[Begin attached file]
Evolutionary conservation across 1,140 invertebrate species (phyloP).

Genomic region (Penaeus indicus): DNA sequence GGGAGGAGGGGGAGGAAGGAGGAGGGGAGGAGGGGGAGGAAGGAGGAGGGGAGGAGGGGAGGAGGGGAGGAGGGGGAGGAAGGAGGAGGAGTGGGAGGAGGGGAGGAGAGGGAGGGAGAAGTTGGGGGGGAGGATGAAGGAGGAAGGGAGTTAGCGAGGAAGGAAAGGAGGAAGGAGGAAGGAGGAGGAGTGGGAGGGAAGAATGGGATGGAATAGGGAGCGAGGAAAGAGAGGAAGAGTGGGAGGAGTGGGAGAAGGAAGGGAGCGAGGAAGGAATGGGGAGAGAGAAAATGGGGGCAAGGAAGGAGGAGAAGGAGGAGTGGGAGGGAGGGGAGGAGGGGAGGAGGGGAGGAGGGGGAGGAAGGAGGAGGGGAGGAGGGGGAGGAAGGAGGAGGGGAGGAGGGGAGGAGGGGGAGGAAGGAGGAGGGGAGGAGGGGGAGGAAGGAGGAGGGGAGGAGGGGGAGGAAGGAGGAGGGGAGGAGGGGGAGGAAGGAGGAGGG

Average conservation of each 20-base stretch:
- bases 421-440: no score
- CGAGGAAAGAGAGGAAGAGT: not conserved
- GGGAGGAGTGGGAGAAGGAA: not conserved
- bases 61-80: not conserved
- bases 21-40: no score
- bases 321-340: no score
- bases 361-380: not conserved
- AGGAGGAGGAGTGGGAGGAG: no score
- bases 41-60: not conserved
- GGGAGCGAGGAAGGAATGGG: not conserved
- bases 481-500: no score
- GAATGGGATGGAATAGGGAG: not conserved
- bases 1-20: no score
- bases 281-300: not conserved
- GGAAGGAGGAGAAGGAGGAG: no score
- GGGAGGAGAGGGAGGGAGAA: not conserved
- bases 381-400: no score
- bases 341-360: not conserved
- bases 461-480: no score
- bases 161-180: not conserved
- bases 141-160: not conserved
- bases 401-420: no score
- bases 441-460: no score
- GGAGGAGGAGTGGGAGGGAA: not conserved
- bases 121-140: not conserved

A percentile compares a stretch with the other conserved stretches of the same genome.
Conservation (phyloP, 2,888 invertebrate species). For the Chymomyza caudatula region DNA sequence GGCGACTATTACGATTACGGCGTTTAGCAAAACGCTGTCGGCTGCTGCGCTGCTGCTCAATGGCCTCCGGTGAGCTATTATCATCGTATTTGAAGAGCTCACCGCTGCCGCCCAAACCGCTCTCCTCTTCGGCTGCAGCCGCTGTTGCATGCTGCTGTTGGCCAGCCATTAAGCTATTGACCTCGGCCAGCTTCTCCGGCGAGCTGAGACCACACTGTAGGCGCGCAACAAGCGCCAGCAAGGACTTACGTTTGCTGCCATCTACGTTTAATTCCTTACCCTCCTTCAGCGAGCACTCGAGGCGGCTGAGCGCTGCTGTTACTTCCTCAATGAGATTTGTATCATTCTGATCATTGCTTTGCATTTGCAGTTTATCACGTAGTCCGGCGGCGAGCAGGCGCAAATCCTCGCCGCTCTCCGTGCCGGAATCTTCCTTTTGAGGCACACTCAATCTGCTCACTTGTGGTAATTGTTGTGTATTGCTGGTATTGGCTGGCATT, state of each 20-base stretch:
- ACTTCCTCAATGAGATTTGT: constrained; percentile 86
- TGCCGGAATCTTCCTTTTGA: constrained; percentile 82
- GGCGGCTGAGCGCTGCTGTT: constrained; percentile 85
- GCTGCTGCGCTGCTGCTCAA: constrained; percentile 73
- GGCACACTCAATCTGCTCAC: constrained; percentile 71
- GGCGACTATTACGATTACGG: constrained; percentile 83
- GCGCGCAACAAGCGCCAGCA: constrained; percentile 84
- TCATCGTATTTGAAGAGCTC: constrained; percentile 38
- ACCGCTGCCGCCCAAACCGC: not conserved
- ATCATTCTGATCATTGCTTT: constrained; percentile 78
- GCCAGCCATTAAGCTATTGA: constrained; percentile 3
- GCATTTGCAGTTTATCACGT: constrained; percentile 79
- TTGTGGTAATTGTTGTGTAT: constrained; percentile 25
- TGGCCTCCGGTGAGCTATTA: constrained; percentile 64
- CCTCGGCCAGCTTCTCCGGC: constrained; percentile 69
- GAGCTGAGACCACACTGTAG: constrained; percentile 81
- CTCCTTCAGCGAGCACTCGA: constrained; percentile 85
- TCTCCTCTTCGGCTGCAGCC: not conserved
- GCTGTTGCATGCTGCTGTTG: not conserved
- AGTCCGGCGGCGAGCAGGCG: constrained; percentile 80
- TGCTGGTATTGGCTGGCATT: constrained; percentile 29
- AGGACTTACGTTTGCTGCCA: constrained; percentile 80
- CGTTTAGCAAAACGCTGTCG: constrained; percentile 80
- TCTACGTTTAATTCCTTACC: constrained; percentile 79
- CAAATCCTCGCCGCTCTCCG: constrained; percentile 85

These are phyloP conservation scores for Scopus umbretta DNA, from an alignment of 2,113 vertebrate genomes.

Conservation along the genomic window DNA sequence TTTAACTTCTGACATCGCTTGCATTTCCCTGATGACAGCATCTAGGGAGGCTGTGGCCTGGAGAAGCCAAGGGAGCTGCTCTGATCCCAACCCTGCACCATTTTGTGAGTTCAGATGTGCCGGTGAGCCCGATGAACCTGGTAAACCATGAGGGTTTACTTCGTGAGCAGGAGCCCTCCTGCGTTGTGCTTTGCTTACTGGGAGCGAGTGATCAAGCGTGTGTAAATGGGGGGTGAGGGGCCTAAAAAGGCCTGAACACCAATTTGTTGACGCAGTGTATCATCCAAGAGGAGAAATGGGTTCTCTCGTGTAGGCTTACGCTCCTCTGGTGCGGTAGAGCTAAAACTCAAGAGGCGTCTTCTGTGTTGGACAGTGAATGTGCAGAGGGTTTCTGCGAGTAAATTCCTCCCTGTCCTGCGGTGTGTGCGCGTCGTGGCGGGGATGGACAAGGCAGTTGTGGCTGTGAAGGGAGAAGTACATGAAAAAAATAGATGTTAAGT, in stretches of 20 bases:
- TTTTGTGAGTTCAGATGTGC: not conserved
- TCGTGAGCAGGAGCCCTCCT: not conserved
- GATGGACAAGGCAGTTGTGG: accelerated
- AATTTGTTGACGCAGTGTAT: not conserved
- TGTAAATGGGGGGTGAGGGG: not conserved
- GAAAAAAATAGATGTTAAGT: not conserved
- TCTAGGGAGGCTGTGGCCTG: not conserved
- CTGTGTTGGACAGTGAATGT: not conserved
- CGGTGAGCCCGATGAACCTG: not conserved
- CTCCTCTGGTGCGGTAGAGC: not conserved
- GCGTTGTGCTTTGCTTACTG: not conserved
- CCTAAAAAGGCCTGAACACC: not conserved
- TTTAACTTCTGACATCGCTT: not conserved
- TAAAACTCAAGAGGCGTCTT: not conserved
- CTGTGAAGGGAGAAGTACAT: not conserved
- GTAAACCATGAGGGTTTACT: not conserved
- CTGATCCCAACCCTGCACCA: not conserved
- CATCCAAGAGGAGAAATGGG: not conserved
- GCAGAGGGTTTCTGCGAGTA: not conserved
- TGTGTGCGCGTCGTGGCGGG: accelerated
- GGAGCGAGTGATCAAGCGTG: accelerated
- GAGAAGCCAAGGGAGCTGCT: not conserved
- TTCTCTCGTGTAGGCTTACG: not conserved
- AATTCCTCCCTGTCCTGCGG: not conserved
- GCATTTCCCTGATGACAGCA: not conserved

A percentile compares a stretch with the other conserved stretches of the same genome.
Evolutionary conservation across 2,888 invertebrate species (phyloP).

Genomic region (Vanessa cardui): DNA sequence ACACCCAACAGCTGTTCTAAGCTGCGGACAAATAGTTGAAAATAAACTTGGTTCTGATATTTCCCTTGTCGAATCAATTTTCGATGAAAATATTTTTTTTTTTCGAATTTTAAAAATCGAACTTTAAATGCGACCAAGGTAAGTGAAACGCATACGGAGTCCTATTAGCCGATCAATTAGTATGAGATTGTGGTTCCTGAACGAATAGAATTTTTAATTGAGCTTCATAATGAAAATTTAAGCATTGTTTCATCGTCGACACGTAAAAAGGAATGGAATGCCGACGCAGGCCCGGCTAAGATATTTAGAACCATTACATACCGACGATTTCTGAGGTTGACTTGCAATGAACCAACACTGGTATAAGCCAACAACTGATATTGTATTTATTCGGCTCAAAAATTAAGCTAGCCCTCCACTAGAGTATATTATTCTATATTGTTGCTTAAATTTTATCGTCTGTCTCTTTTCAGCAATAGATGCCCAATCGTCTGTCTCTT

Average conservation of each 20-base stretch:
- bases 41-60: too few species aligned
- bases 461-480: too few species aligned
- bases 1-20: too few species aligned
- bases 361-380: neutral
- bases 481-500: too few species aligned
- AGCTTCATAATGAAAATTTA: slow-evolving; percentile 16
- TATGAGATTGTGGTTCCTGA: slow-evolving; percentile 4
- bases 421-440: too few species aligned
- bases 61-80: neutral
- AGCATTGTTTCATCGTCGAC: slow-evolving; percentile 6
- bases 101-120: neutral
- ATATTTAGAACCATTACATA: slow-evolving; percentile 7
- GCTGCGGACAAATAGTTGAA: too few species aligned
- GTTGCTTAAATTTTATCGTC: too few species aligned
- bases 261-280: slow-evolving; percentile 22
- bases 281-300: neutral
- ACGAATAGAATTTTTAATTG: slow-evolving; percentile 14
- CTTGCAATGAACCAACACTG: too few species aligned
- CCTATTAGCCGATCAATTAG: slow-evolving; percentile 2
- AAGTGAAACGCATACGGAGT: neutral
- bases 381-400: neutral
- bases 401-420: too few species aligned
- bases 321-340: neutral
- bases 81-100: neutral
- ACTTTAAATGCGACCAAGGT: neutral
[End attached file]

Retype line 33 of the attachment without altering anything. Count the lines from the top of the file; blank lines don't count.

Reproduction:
- GGCGGCTGAGCGCTGCTGTT: constrained; percentile 85